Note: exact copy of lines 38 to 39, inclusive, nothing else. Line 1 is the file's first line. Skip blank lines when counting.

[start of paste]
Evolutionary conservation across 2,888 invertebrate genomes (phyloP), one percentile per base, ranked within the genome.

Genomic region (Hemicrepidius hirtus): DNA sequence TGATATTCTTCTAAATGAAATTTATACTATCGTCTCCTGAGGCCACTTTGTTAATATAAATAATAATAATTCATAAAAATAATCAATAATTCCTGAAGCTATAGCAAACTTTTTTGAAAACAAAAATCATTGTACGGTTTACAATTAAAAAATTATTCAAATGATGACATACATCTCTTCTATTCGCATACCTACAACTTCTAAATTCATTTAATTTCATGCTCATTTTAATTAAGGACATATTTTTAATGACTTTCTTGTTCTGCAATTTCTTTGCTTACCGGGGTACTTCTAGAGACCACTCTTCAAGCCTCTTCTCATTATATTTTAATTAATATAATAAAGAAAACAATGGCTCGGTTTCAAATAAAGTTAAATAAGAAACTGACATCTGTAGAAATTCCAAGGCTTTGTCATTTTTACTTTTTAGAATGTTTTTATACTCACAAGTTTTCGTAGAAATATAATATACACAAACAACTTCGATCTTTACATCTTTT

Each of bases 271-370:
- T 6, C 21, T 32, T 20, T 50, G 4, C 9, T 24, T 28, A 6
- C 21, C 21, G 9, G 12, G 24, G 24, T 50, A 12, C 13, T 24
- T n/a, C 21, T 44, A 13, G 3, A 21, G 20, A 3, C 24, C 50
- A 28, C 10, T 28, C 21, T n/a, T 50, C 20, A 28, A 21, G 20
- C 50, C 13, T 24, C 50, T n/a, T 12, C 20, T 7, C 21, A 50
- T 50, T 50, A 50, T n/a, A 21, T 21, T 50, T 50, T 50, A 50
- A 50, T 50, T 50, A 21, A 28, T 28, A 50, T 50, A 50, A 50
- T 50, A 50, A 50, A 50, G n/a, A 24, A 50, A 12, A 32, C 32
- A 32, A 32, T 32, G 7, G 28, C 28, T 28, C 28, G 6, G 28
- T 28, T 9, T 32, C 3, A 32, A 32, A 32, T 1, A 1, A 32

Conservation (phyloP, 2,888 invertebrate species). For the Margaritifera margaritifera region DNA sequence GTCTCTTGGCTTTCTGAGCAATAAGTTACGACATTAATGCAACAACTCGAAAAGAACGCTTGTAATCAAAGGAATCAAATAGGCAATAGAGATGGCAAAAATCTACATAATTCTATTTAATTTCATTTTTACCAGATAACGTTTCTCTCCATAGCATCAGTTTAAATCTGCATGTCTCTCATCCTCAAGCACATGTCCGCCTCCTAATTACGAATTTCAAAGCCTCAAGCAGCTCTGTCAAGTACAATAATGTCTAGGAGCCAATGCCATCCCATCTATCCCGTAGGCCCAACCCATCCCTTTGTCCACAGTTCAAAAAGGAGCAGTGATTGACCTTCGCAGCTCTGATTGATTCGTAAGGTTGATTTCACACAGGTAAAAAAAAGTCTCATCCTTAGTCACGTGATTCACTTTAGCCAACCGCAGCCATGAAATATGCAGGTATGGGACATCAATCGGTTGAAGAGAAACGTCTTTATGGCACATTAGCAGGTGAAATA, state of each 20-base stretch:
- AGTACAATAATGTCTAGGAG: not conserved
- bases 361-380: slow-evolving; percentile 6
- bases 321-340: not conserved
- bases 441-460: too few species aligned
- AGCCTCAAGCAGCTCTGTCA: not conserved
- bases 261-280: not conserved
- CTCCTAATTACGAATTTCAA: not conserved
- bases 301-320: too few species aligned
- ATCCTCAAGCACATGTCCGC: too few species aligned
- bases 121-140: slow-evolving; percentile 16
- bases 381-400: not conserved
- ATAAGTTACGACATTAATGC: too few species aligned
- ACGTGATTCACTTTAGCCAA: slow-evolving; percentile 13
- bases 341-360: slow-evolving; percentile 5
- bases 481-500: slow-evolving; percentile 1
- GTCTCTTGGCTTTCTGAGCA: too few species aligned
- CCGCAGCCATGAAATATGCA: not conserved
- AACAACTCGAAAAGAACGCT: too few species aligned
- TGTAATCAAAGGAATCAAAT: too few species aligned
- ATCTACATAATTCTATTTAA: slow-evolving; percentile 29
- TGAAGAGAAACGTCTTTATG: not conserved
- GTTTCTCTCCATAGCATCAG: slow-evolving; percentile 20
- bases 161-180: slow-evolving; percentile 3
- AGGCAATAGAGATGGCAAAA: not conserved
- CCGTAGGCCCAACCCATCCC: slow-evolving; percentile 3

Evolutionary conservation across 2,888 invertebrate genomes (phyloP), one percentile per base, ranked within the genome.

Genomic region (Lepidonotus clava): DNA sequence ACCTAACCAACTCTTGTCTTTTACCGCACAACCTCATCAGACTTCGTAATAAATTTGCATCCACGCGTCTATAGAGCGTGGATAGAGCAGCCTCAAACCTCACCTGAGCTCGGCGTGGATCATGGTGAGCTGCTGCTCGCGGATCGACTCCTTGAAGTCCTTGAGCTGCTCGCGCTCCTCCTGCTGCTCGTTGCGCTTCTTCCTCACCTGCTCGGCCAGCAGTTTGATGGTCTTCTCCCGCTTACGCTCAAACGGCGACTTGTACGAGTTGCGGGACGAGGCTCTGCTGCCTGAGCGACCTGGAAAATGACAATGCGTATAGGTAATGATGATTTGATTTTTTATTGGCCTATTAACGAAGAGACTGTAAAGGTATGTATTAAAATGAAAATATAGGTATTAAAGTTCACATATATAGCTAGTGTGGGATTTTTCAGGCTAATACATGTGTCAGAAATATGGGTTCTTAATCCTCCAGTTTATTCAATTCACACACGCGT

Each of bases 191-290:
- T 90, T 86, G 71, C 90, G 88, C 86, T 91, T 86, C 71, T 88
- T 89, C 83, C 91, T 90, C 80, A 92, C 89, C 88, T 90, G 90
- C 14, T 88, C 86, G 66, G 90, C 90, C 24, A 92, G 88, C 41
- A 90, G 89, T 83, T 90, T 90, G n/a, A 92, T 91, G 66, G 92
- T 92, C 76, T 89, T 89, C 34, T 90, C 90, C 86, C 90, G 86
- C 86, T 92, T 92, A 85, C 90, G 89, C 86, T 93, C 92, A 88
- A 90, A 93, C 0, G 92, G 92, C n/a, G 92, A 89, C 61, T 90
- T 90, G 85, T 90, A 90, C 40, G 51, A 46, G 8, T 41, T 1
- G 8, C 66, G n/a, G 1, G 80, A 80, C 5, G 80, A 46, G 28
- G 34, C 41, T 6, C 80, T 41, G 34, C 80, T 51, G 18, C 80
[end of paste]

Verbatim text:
- AGGCAATAGAGATGGCAAAA: not conserved
- CCGTAGGCCCAACCCATCCC: slow-evolving; percentile 3